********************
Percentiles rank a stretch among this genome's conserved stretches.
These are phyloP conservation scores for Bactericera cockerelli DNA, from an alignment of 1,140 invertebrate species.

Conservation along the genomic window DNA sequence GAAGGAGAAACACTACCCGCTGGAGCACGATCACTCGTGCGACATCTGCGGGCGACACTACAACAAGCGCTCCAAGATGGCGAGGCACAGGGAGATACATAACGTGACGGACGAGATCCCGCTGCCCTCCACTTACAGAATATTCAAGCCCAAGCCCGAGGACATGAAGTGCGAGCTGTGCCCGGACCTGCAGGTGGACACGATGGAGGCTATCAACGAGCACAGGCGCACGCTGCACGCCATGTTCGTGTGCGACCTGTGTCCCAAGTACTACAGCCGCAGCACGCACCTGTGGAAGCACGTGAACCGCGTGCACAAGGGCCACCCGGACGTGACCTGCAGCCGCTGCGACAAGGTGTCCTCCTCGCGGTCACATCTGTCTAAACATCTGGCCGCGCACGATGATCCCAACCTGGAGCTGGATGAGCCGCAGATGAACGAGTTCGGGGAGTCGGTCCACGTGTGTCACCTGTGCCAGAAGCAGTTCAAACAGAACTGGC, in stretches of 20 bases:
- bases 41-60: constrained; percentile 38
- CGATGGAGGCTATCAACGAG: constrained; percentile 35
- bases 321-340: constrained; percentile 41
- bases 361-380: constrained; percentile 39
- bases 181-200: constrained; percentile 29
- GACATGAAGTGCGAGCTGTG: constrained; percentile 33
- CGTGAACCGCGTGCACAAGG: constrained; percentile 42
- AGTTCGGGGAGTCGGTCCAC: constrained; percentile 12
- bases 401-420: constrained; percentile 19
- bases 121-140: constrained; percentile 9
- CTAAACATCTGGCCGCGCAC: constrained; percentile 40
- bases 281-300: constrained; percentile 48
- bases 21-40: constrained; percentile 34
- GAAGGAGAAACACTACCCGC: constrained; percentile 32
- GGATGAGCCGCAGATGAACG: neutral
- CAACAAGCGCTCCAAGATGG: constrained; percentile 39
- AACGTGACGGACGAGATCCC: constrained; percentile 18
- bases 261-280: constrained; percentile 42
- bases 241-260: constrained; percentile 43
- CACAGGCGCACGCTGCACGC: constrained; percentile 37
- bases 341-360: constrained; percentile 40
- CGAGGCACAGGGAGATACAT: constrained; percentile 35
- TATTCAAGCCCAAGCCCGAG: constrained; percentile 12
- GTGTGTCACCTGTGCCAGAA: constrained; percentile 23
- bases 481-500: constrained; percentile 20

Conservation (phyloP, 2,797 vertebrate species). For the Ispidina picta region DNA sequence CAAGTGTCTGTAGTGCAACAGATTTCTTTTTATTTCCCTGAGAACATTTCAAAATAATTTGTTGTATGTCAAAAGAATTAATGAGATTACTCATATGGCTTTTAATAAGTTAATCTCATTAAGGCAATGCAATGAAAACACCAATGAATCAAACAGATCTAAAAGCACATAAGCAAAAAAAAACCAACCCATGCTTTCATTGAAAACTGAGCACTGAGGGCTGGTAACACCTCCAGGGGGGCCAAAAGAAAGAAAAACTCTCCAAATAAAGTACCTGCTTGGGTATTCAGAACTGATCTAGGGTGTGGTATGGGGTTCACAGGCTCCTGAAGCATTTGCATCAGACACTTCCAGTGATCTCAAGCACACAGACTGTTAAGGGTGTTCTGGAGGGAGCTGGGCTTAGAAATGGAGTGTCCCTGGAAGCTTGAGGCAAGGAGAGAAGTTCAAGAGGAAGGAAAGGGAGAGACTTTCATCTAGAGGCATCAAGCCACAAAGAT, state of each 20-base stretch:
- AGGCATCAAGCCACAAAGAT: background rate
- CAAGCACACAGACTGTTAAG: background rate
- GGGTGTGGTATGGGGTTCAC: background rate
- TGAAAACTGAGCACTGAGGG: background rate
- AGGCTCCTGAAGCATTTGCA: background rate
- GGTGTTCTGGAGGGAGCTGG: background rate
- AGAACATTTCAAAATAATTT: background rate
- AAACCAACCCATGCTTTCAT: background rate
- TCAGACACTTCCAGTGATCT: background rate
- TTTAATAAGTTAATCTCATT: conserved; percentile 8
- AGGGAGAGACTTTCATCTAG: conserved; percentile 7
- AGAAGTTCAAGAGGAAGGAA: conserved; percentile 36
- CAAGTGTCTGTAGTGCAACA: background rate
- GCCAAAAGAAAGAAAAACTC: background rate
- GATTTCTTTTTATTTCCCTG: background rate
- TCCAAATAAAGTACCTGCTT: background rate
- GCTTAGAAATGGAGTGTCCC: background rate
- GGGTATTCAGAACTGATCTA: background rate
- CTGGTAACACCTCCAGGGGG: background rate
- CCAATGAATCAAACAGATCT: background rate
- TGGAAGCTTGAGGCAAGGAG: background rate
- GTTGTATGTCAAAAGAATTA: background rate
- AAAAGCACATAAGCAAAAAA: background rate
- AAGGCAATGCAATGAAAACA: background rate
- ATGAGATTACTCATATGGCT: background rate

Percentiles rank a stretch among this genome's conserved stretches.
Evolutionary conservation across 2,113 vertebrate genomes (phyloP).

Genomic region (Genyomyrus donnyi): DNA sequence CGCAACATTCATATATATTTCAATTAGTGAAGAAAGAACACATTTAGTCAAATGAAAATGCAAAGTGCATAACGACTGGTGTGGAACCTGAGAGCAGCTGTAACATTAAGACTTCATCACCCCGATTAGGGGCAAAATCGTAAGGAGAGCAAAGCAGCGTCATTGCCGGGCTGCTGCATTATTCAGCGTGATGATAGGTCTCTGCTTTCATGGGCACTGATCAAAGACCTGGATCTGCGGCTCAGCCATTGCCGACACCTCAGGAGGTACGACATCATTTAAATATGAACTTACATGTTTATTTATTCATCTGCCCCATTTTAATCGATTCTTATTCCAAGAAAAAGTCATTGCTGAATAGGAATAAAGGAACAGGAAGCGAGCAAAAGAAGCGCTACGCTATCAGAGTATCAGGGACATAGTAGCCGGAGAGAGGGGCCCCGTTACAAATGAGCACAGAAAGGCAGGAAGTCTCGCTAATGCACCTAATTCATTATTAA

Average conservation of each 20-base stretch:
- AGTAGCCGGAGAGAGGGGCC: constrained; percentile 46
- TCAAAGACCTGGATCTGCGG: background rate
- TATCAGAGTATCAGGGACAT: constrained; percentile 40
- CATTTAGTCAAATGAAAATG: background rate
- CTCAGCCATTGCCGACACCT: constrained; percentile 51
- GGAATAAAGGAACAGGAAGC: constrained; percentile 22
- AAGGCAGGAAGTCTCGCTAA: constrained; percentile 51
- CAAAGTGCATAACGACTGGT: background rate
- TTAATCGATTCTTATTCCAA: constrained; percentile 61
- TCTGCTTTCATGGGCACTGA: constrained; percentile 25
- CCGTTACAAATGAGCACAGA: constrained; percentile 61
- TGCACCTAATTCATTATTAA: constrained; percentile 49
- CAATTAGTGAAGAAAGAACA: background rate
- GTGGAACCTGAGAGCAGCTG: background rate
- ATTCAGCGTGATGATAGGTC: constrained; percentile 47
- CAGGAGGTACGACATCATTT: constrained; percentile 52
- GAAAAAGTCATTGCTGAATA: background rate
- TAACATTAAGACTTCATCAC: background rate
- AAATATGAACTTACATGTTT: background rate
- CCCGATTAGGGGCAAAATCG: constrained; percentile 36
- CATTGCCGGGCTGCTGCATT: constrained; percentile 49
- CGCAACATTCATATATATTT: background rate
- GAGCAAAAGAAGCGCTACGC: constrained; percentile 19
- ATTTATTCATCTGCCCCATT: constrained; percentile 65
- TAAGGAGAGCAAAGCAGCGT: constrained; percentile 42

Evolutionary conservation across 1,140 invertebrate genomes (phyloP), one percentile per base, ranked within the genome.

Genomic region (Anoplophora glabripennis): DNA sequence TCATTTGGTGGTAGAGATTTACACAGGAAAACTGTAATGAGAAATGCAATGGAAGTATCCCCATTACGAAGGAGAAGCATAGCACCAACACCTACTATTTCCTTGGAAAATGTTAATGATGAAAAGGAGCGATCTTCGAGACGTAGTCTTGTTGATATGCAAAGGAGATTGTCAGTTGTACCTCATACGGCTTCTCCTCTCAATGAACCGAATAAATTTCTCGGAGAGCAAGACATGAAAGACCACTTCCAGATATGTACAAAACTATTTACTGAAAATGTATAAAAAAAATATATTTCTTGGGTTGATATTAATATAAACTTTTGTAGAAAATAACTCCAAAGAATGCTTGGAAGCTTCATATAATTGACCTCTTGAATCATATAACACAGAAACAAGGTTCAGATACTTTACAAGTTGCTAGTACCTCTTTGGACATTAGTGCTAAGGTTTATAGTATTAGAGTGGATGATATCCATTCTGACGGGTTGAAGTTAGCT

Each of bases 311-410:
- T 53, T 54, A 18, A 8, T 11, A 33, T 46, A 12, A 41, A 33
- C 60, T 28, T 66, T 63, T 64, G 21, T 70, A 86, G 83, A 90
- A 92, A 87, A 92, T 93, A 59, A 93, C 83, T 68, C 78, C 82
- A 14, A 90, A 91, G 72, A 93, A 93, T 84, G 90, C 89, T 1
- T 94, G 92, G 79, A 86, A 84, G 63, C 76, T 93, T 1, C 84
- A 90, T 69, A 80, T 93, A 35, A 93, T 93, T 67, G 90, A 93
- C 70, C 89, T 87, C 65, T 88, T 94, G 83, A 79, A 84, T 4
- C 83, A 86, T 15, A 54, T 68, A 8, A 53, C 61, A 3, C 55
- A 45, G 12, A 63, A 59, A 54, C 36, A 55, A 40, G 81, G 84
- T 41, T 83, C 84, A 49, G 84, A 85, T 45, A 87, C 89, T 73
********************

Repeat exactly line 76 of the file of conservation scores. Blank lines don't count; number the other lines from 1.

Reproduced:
- TAACATTAAGACTTCATCAC: background rate